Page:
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Hiding The Edit | Media

Reaper Tips & Techniques By Mike Senior
Published January 2011

Audio Examples

January 2011's Reaper workshop, by Mike Senior, looked at how best to hide audio edits. Mike has provided some audio examples of this in action.

Download  MP3s | 2 MB
Download  WAVs | 13 MB

Silence Edit Orig

Here's a section of lead vocal take before comping. You can hear that there is a little audio glitch in the middle of the word 'be'.

Silence Edit Fade

In this example the words 'be your' from the SilenceEditOrig have been replaced using material from a different take. In both cases the edits are rendered inaudible by virtue of their being located in small internal silences within the phrase itself: the first just before the letter 'b', and the second before the initial 'k' sound of the word 'queen'. A short 2ms crossfade was used for both edits.

Noise Edit Orig

Here's a section of lead vocal before comping. The 's' sound of the word 'slave' creates a short section of random waveform, which is ideal for hiding edits.

Noise Edit Fade

For this example I've replaced the last word of the NoiseEditOrig file ('slave') with an alternate version from another take. It was child's play to make the edit point inaudible, even with a tiny 2ms crossfade.

Premasked Edit Orig

Here's a section of mixed backing track that I've decided to alter using audio editing — I want the string line between 0:10 and 0:12 to repeat the note it played at the beginning of the file.

Premasked Edit Fade

In order to change the PremaskedEditOrig file's high string note at 0:10-0:12, I replaced it with a copied section from earlier in the same file. The edit points at the beginning and end of this replacement section were placed just before drum beats, and are therefore hidden from the listener's perception by psychological pre-masking effects. The crossfades were both just 2ms.

Matched Edit Raw

You can hear in this example file a section of a vocal comp in progress, with a mid-note edit between one take and the another. At the moment the edit has no crossfade at all, and the waveform mismatch across the boundary between the two regions, therefore, gives rise to a healthy click.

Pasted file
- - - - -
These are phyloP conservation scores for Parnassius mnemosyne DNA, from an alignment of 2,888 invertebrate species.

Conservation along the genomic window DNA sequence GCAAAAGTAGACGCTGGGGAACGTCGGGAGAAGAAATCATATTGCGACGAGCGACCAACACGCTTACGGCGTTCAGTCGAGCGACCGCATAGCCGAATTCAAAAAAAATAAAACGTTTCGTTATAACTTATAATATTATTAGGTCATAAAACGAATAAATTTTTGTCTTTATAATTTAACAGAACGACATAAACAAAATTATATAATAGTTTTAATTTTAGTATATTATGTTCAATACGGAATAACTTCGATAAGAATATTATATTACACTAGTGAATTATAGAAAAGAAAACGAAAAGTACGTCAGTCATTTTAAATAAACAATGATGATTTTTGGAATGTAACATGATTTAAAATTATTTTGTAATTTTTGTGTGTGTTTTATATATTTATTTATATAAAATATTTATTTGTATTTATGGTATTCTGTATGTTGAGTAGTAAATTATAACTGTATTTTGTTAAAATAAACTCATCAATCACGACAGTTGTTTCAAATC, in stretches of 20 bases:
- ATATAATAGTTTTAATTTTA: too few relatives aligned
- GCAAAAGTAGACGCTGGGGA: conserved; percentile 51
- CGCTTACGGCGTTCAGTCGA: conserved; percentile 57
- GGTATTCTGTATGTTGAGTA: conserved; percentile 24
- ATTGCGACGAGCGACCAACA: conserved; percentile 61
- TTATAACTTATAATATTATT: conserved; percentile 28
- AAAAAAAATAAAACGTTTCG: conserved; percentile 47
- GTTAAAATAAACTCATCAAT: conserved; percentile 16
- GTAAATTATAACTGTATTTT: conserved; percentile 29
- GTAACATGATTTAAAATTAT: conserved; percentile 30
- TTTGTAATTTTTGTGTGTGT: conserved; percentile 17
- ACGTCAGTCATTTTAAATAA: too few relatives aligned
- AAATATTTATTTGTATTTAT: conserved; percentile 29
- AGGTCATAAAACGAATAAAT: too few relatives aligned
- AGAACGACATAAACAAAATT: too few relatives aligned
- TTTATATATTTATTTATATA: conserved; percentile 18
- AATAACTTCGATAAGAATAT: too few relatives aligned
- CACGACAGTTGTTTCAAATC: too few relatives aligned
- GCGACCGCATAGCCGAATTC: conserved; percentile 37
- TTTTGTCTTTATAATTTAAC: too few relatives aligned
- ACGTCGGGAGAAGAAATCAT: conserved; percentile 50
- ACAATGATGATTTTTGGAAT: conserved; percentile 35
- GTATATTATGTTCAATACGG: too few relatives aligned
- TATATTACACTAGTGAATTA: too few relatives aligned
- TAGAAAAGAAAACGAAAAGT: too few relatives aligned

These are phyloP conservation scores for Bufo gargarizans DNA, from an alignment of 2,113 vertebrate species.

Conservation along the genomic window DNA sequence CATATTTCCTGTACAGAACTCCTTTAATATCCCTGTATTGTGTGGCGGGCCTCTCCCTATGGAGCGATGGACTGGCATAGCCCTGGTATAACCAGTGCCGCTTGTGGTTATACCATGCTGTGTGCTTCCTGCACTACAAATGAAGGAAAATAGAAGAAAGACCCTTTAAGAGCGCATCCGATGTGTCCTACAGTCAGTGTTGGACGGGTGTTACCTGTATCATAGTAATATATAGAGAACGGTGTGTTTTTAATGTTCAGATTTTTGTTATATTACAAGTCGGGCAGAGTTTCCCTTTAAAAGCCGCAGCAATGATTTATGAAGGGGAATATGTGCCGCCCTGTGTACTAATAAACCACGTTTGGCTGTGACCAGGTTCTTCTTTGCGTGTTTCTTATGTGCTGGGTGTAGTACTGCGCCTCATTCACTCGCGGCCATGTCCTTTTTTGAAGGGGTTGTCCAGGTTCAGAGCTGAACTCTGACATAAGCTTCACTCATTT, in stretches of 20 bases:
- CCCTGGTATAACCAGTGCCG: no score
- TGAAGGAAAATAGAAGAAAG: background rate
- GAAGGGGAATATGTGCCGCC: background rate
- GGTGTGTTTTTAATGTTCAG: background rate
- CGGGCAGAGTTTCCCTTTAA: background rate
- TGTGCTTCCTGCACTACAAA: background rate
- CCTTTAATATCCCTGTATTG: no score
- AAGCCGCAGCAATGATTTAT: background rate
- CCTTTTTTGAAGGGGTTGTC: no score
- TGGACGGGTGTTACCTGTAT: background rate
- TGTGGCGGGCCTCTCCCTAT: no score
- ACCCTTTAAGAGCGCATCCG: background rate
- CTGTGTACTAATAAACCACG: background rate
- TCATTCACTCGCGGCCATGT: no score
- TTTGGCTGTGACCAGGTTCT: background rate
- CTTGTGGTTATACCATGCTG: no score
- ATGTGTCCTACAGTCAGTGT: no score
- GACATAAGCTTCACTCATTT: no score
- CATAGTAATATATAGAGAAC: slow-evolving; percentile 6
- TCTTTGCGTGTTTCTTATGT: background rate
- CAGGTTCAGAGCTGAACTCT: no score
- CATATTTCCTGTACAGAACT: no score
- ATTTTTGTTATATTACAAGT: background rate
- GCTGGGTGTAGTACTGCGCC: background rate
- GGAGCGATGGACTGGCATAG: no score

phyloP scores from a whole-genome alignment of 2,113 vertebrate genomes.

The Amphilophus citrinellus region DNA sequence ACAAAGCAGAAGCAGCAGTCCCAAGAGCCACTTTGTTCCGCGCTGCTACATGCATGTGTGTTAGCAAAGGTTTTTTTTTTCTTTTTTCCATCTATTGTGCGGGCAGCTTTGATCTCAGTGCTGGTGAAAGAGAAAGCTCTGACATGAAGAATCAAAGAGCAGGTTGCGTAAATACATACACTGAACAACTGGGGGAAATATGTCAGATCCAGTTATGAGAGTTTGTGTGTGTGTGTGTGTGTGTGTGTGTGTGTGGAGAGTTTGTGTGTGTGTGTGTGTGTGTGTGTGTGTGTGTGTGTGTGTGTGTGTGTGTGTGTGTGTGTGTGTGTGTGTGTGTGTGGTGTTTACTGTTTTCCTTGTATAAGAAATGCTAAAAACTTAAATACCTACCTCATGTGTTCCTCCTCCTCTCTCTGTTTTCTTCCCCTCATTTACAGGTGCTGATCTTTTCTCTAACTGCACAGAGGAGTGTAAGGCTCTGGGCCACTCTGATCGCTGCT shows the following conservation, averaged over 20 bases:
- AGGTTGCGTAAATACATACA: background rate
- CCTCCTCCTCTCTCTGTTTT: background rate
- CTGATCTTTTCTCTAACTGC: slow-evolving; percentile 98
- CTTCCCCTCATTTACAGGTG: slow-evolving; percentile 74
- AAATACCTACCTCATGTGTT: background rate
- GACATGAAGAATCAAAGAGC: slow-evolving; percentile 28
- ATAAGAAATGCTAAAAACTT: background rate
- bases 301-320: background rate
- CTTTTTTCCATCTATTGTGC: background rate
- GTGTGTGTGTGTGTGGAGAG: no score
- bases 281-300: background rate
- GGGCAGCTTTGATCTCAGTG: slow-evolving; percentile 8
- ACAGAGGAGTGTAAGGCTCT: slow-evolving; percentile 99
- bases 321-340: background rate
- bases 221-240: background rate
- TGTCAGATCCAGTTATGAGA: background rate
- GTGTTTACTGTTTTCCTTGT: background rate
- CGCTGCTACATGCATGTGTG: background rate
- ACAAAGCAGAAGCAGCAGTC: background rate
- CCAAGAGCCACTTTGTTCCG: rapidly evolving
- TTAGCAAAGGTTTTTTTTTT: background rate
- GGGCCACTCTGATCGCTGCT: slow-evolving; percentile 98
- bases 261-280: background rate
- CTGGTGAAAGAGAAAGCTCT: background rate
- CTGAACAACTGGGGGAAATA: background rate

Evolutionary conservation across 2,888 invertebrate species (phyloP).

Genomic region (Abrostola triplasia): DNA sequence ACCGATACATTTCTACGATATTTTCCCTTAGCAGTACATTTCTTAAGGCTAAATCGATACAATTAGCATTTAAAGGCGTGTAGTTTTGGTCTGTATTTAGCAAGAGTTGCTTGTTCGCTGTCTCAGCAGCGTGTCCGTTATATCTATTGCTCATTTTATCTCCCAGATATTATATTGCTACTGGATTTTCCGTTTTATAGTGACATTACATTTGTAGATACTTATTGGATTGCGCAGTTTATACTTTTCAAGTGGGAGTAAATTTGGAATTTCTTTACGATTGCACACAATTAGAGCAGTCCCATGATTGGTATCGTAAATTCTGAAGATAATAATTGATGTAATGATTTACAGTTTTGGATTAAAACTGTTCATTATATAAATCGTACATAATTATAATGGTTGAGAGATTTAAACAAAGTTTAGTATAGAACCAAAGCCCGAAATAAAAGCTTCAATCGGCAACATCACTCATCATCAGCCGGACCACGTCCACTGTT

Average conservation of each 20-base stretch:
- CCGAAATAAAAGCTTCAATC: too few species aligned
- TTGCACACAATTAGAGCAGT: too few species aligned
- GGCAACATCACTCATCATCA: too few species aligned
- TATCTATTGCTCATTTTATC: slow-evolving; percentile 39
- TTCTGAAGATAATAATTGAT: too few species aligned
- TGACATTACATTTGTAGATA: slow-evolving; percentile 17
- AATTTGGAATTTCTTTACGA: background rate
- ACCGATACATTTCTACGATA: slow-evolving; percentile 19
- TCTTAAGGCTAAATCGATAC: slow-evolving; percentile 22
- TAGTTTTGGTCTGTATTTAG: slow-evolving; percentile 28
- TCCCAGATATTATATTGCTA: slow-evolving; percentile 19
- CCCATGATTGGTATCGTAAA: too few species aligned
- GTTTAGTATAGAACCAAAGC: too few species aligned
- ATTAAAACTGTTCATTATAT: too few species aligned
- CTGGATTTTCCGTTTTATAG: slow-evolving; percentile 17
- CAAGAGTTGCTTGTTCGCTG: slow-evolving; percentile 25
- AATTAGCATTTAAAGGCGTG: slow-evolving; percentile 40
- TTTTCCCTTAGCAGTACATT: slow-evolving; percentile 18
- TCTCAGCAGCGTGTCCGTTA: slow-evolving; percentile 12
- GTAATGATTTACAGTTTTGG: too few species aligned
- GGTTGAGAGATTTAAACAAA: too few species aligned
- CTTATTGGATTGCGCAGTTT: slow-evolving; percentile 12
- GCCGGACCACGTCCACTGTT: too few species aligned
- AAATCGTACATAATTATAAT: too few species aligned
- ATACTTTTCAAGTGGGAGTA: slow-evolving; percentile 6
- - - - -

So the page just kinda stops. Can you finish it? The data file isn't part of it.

Matched Edit Aligned

Compared with the MatchedWaveformRaw file, all I've done here is slide the later take's waveform fractionally so that its repeating cycles match those of the earlier take. Already this dramatically reduces the click, even without any crossfade.

Matched Edit Fade

Adding a short equal-power crossfade (lasting just a couple of waveform cycles) to the edit in the MatchedEditAligned smooths the result even further. Although the edit is still not completely inaudible, in this case, while the vocal is soloed, it'll be more than good enough to pass muster when set against even the most basic backing arrangement.

Masked Edit Solo

Here's a lead vocal edit which sounds truly disgraceful — just listen to that click! Although you could spend time smoothing it out with a matched-waveform edit, there is an alternative method of concealment available: masking the edit.

Masked Edit Context

This file demonstrates how the horribly clunky vocal edit in MaskedEditSolo is completely inaudible within the context of a mix. I've not done any crossfading or anything, it's just that the edit has been chosen to coincide with a wacking great drum hit that masks it very effectively.  

Published January 2011

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